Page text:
All in all it was a really fun walk and felt like a bit of an adventure!

  3. Mike Norman says:

    Bad luck with the “beach” – it’s unlike the OS to be inaccurate. Couldn’t help looking it up; strangely although the 1:25000 map shows it as sand, the 1:50000 map shows it as mud. You’d think both maps would be derived from the same set of information.

    • Hi Mike. I’ve just checked the OS view on Bing Maps and you are absolutely right. I wonder if the 1:50000 data is more up to date. One thing I’ve learned on my coastal walk is that the coast is in a constant state of flux.

      • Mike Norman says:

        I suspect you’re right about the timing thing as the maps in the different series get updated at different times and as you say coastal features we assume to be fairly permanent do change quicker than we might think. A good giveaway on that front is place names. For example I’ve long thought it’s about time Grand-Over-Sands was renamed Grange-Over-Marsh and Wells-Next-The-Sea was renamed Wells-Some-Considerable-Distance-From-The-Sea. (Also Weston-Super-Mare should be Weston-Average-Mare and Great Yarmouth should be Yarmouth but that’s for different reasons.)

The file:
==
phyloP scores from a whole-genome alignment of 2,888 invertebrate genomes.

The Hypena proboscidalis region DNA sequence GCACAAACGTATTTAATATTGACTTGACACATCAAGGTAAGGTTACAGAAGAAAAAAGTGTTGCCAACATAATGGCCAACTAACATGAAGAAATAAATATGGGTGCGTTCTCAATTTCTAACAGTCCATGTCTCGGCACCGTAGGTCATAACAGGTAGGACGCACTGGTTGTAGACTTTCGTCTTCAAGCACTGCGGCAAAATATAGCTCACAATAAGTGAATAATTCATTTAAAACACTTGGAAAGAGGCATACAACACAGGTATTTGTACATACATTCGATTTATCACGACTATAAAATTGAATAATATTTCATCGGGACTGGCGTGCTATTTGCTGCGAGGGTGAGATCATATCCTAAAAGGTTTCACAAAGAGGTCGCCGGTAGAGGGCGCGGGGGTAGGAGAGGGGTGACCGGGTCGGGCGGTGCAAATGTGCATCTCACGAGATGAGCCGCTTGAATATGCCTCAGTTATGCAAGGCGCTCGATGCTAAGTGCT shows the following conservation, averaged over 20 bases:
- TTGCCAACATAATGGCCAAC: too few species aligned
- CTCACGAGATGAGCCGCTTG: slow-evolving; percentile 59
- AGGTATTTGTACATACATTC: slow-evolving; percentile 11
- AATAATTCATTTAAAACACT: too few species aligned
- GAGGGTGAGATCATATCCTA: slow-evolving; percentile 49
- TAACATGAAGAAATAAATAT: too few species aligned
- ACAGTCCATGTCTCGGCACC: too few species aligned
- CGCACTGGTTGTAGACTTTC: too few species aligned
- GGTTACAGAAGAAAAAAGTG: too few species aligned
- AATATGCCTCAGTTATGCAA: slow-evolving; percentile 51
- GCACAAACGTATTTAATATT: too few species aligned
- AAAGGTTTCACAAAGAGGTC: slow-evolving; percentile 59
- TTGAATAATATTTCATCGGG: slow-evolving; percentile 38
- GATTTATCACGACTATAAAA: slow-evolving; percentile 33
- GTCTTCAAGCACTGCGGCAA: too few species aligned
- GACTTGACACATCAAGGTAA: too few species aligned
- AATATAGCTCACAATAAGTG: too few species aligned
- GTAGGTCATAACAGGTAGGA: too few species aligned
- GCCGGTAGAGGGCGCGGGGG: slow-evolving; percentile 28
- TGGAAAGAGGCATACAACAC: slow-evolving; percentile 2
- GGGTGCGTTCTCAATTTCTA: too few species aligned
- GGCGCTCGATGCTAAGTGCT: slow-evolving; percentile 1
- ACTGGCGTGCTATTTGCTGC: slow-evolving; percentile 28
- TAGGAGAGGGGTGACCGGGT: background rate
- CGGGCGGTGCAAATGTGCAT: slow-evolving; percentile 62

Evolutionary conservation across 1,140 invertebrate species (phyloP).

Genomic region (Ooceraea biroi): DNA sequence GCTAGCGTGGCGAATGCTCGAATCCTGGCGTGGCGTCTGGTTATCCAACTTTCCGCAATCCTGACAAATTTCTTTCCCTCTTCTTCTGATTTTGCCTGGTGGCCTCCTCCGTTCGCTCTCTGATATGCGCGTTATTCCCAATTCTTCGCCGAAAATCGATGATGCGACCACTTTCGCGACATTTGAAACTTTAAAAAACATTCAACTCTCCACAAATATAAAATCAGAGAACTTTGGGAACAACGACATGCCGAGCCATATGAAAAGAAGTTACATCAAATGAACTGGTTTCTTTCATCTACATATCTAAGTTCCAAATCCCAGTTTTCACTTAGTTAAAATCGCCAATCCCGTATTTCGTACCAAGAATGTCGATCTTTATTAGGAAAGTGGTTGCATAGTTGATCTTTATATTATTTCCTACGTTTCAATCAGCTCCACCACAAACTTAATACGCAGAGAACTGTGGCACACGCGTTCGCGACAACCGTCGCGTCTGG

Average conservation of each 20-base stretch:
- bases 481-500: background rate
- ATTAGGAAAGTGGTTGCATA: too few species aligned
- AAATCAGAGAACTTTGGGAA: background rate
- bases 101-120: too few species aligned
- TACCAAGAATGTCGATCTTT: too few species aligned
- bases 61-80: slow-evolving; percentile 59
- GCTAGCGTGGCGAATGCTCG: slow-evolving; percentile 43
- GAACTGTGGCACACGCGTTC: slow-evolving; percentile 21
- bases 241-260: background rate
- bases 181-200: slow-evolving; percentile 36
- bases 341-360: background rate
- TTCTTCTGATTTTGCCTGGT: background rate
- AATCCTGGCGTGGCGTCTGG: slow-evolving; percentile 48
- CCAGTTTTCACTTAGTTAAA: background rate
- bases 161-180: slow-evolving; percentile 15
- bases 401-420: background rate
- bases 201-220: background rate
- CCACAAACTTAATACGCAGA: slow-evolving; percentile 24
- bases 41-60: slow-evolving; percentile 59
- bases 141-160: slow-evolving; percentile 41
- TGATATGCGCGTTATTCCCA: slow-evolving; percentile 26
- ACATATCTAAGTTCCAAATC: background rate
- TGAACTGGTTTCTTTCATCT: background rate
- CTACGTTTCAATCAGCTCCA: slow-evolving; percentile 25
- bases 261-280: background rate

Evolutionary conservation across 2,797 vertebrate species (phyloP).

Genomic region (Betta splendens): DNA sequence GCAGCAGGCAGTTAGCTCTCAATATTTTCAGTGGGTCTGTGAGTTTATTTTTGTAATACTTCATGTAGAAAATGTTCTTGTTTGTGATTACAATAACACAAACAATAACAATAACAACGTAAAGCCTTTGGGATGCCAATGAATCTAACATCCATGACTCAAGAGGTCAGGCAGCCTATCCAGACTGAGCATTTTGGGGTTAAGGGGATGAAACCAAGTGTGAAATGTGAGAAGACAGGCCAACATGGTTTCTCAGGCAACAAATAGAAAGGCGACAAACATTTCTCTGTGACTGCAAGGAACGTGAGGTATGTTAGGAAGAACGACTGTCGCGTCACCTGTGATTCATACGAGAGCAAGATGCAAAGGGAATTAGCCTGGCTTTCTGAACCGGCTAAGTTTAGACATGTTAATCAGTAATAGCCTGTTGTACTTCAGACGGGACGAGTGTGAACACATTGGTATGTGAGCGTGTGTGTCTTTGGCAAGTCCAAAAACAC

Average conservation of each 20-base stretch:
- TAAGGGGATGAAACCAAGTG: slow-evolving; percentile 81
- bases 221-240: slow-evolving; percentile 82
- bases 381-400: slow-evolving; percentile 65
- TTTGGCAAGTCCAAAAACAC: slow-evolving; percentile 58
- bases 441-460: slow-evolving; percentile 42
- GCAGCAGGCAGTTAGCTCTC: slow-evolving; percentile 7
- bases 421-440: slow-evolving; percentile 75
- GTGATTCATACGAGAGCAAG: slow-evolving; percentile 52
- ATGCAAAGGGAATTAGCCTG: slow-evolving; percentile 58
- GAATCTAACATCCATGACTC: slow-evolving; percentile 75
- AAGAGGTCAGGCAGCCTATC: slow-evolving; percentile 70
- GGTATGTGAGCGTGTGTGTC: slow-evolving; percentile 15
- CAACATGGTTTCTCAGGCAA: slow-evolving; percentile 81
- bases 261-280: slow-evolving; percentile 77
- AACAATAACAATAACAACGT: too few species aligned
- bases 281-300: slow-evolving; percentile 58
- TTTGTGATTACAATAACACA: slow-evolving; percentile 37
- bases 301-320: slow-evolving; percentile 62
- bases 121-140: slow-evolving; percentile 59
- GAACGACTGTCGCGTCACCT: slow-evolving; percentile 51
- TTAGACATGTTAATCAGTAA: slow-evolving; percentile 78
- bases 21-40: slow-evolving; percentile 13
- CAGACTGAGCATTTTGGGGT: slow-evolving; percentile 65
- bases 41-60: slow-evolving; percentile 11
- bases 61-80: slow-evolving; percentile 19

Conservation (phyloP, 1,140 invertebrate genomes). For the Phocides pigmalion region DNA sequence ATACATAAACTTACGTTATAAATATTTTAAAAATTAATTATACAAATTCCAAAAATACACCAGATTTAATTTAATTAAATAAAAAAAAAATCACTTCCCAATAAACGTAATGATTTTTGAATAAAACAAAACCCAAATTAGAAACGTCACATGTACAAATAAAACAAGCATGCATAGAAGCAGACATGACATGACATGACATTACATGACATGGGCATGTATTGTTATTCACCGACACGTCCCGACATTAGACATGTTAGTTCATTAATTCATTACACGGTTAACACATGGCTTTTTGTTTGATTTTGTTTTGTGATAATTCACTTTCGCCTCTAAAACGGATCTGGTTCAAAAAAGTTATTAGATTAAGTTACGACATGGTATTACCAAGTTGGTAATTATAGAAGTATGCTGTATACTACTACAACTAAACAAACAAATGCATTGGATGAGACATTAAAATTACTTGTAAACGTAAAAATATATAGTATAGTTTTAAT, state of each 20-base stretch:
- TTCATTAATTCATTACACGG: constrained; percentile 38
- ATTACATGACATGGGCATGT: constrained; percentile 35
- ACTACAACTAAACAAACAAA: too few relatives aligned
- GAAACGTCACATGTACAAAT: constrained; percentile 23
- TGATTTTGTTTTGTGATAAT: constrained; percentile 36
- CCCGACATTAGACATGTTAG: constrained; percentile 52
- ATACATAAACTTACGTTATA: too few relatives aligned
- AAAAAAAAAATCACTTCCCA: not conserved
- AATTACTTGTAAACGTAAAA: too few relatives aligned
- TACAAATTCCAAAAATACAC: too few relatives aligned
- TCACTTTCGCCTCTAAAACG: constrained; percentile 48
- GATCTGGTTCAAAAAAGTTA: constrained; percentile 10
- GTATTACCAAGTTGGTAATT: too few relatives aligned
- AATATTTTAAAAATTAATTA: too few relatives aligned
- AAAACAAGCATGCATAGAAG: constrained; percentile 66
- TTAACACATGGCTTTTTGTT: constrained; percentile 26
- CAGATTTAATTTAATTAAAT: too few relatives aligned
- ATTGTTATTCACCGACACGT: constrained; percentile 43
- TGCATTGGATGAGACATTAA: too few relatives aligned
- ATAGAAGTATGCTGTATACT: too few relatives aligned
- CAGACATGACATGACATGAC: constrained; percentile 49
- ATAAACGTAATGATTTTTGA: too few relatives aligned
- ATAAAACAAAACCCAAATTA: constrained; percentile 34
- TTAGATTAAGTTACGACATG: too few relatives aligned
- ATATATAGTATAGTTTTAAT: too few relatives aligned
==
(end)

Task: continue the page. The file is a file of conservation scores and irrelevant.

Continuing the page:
4. Karen White says:

    It does look lovely, especially the canal part. It would be nice to walk the full nine miles of canal. I had a smile at the suggestions for updated place names – and another smile at the ‘post box / bench’ incident.